Mr. Hintze introduced Secretary of the Tourism Development Cabinet, Ms. Ann Latta. He then discussed an allocation of $876,000 from the Capital Construction and Equipment Purchase Contingency Account for the Berea Artisans Center project, originally authorized by the 1998 General Assembly. Mr. Hintze said they received six competitive bids for this project, and the lowest bid exceeded the authorized project scope of $8 million. He said the bid also included two additive alternates to replace asphalt shingles with slate shingles and to replace several stucco exteriors with Kentucky limestone.


Secretary Latta said the Berea Artisans Center is a unique facility that will showcase and highlight Kentucky's well-known arts and crafts industry. She said one of the design difficulties relating to the project was constructing a building that will be visible from each side of I-75. Secretary Latta said they hope to open the facility in May 2003.


Chairman Haydon recognized Senator Ed Worley, whose senatorial district includes Berea. He said this is an exciting project which will not only highlight the arts and crafts industry, but will also significantly enhance the tourism industry. He said the project is well located and the people of Berea have put a lot of thought and planning into it.


Representative Marcotte asked what the balance is in the Contingency Fund. Mr. Hintze said the balance is $19 million, but the Governor's budget recommendation proposes to spend a substantial amount of the balance for repair and maintenance projects. The Contingency Fund will have a balance of approximately $8.5 million if the budget is adopted as proposed and the allocation presently before the committee is approved.


Senator Leeper asked what is the normal amount of money allocated to the Contingency Fund during the biennium. Mr. Hintze said they normally try to add $5 million to the Contingency Fund. Mr. Hintze said this has been a remarkable biennial period, because little has been spent from the Contingency Fund. Thus, there is a balance of $19 million. He said there will be an extremely limited capital program for the next two years, and the projected $8.5 million balance is in keeping with historic averages.


Representative Wayne said he served on the Governor's Task Force on Smart Growth, and the Governor has placed a great deal of emphasis on restoring downtown areas. He said the Smart Growth Task Force has recommended that any new development be done within the context of the downtown or the urban core area. He asked why this facility is being constructed outside the city of Berea. Secretary Latta said they wanted the facility to be visible from the interstate. She explained that the facility will be not only a tourist attraction, but a tourist information center as well. Once people are in the building, they will be directed into downtown Berea. She said they are considering bicycle tours, as well as other methods, for people to access the city.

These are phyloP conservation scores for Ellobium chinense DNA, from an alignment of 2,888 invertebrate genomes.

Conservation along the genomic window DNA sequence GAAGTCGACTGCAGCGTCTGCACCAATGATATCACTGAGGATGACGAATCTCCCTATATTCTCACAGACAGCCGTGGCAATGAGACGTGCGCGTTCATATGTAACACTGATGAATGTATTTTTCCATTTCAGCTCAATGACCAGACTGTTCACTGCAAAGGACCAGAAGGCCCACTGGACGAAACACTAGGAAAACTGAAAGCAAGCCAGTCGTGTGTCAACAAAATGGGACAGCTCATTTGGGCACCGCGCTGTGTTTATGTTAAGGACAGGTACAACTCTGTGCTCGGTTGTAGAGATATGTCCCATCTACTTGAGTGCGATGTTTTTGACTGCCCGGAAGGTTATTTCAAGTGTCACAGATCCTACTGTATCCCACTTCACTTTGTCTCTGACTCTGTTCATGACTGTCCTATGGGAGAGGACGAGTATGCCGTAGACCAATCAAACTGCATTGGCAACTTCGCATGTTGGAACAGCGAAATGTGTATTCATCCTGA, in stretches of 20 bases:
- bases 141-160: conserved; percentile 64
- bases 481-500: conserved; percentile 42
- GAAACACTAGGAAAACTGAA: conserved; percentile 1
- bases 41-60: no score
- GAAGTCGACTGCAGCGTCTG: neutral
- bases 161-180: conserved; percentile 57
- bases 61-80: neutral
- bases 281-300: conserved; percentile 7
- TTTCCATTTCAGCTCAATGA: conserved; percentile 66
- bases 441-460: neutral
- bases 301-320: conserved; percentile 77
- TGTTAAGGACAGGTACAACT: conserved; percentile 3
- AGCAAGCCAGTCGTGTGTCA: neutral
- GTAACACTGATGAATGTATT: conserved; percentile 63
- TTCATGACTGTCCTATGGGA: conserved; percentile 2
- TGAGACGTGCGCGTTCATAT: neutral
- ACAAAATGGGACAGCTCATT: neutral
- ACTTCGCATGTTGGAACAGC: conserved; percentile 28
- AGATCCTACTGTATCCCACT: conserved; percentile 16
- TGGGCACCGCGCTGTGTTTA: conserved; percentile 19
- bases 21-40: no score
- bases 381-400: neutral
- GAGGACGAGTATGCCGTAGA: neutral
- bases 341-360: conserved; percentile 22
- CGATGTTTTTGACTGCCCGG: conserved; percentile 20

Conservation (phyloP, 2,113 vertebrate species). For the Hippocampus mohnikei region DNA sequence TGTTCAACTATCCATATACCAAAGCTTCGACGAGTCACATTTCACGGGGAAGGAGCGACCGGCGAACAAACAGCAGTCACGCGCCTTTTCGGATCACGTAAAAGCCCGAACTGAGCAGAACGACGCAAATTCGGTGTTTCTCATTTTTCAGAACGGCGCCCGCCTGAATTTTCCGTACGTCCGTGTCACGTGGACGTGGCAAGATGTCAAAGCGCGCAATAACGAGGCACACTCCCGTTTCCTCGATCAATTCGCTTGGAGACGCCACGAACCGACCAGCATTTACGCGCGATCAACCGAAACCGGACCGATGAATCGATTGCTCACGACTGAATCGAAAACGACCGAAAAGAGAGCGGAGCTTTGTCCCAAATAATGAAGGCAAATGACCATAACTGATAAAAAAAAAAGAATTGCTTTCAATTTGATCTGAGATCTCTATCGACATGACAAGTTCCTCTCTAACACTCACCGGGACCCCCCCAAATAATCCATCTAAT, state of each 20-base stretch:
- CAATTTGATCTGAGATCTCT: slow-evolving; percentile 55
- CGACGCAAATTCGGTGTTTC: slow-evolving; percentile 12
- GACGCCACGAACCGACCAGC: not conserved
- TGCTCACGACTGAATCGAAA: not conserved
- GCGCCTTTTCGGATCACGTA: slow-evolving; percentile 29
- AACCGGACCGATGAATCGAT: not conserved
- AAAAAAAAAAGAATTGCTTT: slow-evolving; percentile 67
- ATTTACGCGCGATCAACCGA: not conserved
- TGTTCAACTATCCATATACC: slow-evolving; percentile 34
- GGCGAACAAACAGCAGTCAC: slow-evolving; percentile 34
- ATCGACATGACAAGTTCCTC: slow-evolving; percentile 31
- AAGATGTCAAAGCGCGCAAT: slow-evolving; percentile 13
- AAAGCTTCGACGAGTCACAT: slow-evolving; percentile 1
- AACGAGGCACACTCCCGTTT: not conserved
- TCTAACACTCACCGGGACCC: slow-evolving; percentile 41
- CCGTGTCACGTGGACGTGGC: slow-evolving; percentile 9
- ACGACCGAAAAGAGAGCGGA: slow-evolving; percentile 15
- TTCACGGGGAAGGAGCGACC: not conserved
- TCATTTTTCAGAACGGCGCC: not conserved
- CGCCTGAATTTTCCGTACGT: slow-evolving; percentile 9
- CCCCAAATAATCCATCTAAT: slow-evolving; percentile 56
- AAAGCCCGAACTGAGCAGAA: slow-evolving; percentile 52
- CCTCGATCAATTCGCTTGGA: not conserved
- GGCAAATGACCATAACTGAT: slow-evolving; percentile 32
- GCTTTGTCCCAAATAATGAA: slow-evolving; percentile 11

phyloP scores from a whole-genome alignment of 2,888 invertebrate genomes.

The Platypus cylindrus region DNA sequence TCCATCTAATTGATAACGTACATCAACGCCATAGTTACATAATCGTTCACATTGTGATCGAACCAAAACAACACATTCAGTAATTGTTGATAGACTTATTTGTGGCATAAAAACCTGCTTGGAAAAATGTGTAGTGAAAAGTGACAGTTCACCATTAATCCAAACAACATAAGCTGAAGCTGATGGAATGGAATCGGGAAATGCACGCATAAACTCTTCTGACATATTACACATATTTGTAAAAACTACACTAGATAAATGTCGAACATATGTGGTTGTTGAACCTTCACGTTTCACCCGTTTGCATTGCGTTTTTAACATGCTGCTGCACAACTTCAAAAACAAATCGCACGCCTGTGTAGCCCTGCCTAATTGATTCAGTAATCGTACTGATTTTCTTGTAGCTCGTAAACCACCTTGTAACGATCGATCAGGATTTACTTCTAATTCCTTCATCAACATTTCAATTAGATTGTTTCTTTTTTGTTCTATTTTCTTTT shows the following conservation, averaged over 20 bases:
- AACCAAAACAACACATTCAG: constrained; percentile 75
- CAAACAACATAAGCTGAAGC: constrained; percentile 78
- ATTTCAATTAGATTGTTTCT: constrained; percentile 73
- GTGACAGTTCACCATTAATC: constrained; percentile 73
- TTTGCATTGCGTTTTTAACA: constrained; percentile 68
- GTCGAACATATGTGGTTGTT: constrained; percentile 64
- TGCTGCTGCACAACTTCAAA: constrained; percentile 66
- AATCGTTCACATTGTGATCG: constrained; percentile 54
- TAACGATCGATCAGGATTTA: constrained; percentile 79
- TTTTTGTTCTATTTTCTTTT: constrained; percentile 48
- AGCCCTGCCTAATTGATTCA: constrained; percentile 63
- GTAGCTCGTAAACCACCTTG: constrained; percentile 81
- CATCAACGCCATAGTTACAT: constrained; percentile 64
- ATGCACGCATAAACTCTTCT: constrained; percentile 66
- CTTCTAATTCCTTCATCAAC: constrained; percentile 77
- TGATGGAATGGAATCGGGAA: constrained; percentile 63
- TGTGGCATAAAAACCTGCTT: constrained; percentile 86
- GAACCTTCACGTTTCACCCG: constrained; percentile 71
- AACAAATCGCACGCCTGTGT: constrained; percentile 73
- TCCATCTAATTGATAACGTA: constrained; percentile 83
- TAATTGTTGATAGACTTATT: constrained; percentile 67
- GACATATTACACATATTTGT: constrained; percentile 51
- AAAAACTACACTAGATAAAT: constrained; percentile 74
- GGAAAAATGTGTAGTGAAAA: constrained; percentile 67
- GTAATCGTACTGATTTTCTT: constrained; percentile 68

Senator Worley said the site for the Artisans Center is within the city limits of Berea, and complies with the comprehensive planning of the Berea City Council and mayor to promote the city's signature industry. Mr. Hintze added that this project is also combined with the new rest stop on the interstate to alleviate duplication of projects.


Representative Wayne said he planned to vote for this project because it was locally initiated and planned. He said the Governor is emphasizing the Renaissance Kentucky Program and the Smart Growth Initiative, and these initiatives should be considered as future projects are planned.


Senator Jackson said this is a beautiful facility and it is extremely important to Berea and the region. He made a motion to approve the scope increase. The motion was seconded by Senator Buford and passed by voice vote.


In response to a question from Chairman Haydon, Secretary Latta said the land for this project was purchased from Berea College, and the college is constructing an entrance way to the Center. She said the Cabinet is working very closely with the college.


Chairman Haydon complemented the Secretary for promoting Kentucky tourism. Senator Leeper congratulated local officials and the Cabinet for a well thought out project.


In response to another question from Senator Leeper, Mr. Hintze said the Governor's recommended budget proposes to use the Contingency Fund for roof repairs, chiller plant repairs, and basic renovation projects.


Mr. Hintze next discussed a $150,000 federally funded scope increase for the Kentucky State University (KSU) Aquaculture Classroom and Lab Facility. He said the project was approved by the 2000 General Assembly for $650,000.


Representative Wayne asked if there is a disagreement between the Council on Postsecondary Education (CPE) and Kentucky State University about the level of state funds available to match federal funds for operation of the Aquaculture Program. Dr. Jim Tidwell, Coordinator of Aquaculture Programs, KSU, said the federal farm bill requires for the first time that 1890 institutions, the historically black colleges, obtain matching state dollars for land grant programs like the Aquaculture Program. He said there are now discussions about how those state matching funds should be allocated and accounted for.